A new survey of Americans actively dating shows that women west of the Rockies are more likely to consider entering an open relationship. Though that may bring to mind the dancers in Katy Perry’s old California Girls video, all hoping to date people in addition to their primary partners, the statistics published by OKCupid actually show the Pacific Northwest is where it’s at — at least, as far as being down with O.P.P. goes.
In fact, women in Portland, Seattle, and even Salt Lake City (cue the Mormon fundamentalist jokes) showed an above-the-national-average interest in trying an open relationship when they answered questions on OKCupid. New York and Los Angeles, perhaps unsurprisingly, were the leading cities for non-monogamy with both men and women, but aside from the two big cities on America’s coastlines, it was the great, wide American West that came out on top.
Women living in Nashville, Boston, and Houston, meanwhile, were less than half as likely as the men in their cities to consider an open relationship. Overall, openness is pretty rare, with only 1/3 of men across the country showing interest in an open relationship, and only 13% of women. The interest tanks in both the Midwest and American South, often perceived as the least progressive areas most tied to cultural traditions.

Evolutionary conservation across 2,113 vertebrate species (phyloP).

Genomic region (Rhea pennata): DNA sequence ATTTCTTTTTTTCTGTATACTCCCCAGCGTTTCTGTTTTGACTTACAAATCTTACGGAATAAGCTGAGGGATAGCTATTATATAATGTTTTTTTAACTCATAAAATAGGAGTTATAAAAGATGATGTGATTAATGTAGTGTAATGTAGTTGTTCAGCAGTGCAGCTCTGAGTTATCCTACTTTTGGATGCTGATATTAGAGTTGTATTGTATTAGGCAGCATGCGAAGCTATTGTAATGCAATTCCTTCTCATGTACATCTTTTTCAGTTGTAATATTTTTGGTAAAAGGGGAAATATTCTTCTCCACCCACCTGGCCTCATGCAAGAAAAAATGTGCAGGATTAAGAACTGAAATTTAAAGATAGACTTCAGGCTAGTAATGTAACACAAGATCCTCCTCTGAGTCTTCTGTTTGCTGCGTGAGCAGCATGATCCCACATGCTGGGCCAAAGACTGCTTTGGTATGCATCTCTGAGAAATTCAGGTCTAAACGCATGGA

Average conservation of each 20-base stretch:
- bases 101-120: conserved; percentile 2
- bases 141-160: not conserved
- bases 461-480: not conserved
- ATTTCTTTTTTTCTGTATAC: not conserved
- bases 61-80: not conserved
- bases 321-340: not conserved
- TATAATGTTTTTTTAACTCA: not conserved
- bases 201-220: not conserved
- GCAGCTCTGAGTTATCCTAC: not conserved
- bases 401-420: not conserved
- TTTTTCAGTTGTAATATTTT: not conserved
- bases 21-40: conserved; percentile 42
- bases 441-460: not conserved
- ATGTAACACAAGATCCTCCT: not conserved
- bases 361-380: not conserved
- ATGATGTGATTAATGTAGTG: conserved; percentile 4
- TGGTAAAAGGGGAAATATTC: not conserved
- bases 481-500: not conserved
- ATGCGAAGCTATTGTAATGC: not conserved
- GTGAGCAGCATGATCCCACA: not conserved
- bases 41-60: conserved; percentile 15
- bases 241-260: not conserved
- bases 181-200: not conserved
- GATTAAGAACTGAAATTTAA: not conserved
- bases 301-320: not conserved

Of course, OKCupid can’t present a full picture of the United States and polyamory or open relationships, though its data doesn’t negate what other researchers have found. In 2016, a study published in the Journal of Sex and Marital Therapy found that 1 in 5 people in the United States had already been a part of an open relationship. That’s different, of course, than asking all of those people whether they would try it again; OKCupid didn’t specify in its questions whether the user had already been a part of one.
Another, smaller study in October 2016 found that among 1,000 Americans surveyed, nearly half of men and one-third of women said their ideal romantic relationship would involve conscious non-monogamy in some way. All they really said that was their ideal relationship wasn’t “100% monogamous”, so their actual preference is open for interpretation.